Auden described this experience, this encounter with Agape, in his earlier poem, A Summer Night:

Now north and south and east and west
Those I love lie down to rest;
The moon looks on them all,
The healers and the brilliant talkers,
The eccentrics and the silent walkers,
The dumpy and the tall.[vi]

Auden appears to invoke the Kantian categorical imperative that we must treat each man as an end in himself, and never as a means. It is the recognition of the other as our brother, and, as such, our equal and one worthy of our love, that overcomes convention and mere legal positivism as the supreme basis of Law.

Only because of that can we say
All men are our brothers,
Superior, because of that,
To the social exoskeletons.

So wrote Auden in the poem “Sext,” part of his “Horae Canonicae,” and the “social exoskeletons” he wrote about include the notion of “Leviathan, the Social Beast,” composed of variously of the tyrant, the ideologue, the masses, or the mob.[vii] The potentially oppressive majority, the sometime tyranny of Democracy, had been rejected by Auden as a source of Law in “Law, Like Love.”

Auden’s final peroration, which will be the subject of our last blog entry on this poem, addresses the lack of integrity or union between the ideal and the actual in both Law and love, a division caused by the wound of selfishness, of sin, man suffers since the Fall. For man who is "faulted," failure to abide by the Law, like our failure to abide by Love, does not disprove either the existence of Law or the reality of Love. Indeed, our breach proves their reality, and our need of both Law and Love.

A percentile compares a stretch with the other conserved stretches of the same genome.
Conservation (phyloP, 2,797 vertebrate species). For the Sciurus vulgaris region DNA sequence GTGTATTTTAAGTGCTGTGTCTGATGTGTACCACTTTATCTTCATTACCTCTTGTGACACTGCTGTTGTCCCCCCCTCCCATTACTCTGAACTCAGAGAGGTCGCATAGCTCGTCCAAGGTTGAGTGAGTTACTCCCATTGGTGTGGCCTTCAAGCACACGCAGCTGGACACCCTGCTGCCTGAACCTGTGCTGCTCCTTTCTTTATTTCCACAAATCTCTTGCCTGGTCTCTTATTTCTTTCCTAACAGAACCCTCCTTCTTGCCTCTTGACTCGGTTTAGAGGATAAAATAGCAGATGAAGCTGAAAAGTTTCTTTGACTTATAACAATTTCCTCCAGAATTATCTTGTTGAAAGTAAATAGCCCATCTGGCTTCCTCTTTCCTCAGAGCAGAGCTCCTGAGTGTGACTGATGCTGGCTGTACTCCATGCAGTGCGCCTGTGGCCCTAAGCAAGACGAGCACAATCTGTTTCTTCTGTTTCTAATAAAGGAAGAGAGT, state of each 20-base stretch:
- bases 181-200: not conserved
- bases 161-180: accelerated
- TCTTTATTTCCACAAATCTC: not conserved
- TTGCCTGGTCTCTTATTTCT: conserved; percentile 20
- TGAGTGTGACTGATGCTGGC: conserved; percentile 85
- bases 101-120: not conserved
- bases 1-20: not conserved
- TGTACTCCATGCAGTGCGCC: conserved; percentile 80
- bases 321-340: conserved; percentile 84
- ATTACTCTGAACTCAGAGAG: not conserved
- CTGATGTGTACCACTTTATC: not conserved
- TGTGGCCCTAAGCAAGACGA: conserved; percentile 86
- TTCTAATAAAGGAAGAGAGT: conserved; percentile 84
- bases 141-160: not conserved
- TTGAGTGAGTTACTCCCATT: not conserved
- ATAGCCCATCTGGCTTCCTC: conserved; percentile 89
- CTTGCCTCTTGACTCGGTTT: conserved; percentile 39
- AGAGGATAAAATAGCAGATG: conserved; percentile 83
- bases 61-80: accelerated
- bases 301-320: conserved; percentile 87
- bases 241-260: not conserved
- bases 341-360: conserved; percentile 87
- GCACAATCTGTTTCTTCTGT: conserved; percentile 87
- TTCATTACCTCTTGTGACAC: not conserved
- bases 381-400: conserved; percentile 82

[i] But see Jeffrie G. Murphy, Law Like Love, 55 Syracuse L. Rev. 15, 18 (2004) (suggesting that by love Auden had philia or eros in mind and not agape).
[ii] Kirsch, 4 (quoting Auden, A Certain World: A Commonplace Book (New York: Viking, 1970), 283). By this time, Auden appears to have rejected a materialistic understanding of love. The love in this poem is substantially different from that described in his poem “September 1. 1939” as a “lie.” (“Hunger allows no choice / . . . We must love one another or die.”) Mendelson, Later Auden, 75. “Auden later recoiled from this view of love as involuntary mutual need rather than as voluntary mutual forgiveness.” Id.
[iii] Kirsch, 13 (quoting Auden in Edward Mendelson, ed. Forewords and Afterwords (New York: Random House, 1973), 69-70). Mendelson observes: “In Auden’s vocabulary, history and love were words with double senses. There was love and Love, the first a voluntary relations between individuals, the second the involuntary evolutionary Eros that rules all of nature but in mankind has abdicated to the personal will.” Mendelson, Early Auden, 304. However, by the time Auden wrote this poem, he had advanced from his early Marxist and Freudian notions to a more traditionally Christian notion of Love.
[iv] Mendelson, Later Auden, 79.
[v] Mendelson, 160-61, quoting Forwards and Afterwords, 69. Auden continued: “And among the various factors which several years later brought me back to the Christian faith in which I had been brought up, the memory of this experience and asking myself what it could mean was one of the most crucial, though, at the time it occurred, I though I had done with Christianity for good.” Id. at 161.
[vi] “A Summer Night,” in Collected Poems, 117; Mendelson, Early Auden, 159-61.
[vii] Kirsch, 126-27.